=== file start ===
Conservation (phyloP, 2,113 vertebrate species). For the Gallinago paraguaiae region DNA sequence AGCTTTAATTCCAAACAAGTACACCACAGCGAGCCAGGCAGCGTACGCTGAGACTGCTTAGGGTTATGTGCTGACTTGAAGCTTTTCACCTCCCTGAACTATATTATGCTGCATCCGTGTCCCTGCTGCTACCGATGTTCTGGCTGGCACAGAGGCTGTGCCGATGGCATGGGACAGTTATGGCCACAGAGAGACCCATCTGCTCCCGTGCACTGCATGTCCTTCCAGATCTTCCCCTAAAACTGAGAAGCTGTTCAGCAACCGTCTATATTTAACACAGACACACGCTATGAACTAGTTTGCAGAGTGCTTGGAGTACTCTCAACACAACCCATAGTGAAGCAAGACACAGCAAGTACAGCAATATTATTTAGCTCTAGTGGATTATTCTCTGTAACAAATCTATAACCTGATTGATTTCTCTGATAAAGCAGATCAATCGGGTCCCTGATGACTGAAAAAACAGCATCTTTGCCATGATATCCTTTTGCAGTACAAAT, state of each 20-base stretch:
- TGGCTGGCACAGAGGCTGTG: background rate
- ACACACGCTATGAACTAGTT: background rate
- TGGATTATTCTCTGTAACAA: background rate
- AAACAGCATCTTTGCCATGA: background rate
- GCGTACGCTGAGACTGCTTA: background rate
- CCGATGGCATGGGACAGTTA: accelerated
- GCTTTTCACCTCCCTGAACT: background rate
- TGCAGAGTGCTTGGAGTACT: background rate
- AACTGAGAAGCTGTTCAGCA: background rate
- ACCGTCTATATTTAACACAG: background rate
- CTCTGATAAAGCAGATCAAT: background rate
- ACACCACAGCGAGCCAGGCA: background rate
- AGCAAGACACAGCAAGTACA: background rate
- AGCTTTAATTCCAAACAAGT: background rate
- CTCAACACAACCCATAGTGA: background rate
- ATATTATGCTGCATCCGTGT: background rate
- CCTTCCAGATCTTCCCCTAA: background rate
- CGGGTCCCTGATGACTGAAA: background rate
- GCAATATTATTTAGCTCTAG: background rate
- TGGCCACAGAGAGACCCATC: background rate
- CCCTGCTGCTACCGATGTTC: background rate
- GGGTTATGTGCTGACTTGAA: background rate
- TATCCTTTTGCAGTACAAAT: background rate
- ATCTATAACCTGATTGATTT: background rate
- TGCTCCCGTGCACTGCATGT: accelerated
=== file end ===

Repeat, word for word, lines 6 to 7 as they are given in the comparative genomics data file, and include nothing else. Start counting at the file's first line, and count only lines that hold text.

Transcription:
- GCGTACGCTGAGACTGCTTA: background rate
- CCGATGGCATGGGACAGTTA: accelerated